Tuesday, March 20, 2007

Las propinas--tipping in Argentina (Ken)




USAmericans tip. It is part of our culture. Both of my daughters work in the restaurant business. Helen and I have both been waiters. As recently as ten years ago at age 40, I was a waiter in Ocean City, Maryland for a summer making money so my younger daughter could go to a private school that year. I understand North American tipping well. Maybe that is why I have trouble with it here in Buenos Aires.

I belong to a Yahoo discussion group, BAnewcomers. The topic of tipping has been thrashed about this week, and it got me thinking on the topic again. Here is some of what was said:
Tania Lee wrote:
“I just asked my Argentine work mates and they all agreed that 10% was normal - as long as the service was good, if the service is bad they don't leave anything and if it was not good but not terrible they would leave less than 10%. Apparently Argentines never leave more than 10%.”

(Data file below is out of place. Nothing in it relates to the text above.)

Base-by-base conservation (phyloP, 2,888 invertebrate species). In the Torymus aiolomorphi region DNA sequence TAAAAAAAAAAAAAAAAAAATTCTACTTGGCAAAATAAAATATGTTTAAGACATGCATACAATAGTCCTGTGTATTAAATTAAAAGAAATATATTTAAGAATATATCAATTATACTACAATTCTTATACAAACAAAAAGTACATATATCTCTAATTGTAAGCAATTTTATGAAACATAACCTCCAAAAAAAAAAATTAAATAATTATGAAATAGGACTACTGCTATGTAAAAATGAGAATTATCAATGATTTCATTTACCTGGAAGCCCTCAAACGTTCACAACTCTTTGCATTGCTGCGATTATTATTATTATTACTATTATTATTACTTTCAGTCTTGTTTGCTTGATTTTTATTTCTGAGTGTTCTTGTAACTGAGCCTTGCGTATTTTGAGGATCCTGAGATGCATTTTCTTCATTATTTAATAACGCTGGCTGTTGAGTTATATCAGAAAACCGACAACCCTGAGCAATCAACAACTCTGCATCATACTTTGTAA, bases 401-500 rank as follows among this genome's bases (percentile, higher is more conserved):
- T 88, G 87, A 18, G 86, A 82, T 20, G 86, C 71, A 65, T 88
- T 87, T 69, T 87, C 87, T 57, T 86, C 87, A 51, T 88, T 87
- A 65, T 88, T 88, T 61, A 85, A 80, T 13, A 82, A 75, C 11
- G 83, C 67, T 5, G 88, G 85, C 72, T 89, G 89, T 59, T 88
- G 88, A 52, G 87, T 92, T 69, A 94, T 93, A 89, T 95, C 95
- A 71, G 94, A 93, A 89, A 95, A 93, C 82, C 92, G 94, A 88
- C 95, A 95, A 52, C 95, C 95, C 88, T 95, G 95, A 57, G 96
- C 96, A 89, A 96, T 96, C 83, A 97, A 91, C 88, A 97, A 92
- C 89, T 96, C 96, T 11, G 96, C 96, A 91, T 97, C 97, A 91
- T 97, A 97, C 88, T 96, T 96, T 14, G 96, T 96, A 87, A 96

“Rshpuntoff” wrote:
“Let me give you the rules again. Note these are the rules of thumb for how Argentines tip: spare change in a café, 10% in a real restaurant, and nothing for taxis though if you want to round up so the driver doesn't have to give you change it is considered very ‘amable’ of you.”

He continued later:

“Enough of the guessing!“10% is considered a STANDARD tip here in restaurants. Anything above 10% is considered either generous or a courtesy because you appreciated the service.“In cafes it is normal to leave "some change." 25 centavos is fine and 50 centavos is nice. If you feel you made the waiter / waitress work a lot you can always go crazy and leave a peso. If you don't leave anything it isn't necessarily that big a deal.“Yes, some Argentines leave less than the standard ... they are considered cheap. I know. I married one.”

I went out for a long walk today to think about it. After two hours of walking and thinking, I went into my favorite watering hole for some almuerzo. I now have enough language skills, so I did my own informal surveys with the mozas. Marina and Mercedes were not too busy and they were wiping down some trays nearby. Pedí, “Tengo una pregunta. Por favor, explicar las propinas a mí.” I got a one word answer: “Malo.”

They went on to tell me that the Spanish, French and Brazilians are really bad tippers. The North Americans, according to them, are the most consistent. For the most part, North Americans have caught on the 10% rate, according to the girls, but larger tables sometimes tip more. Argentinos are poor tippers.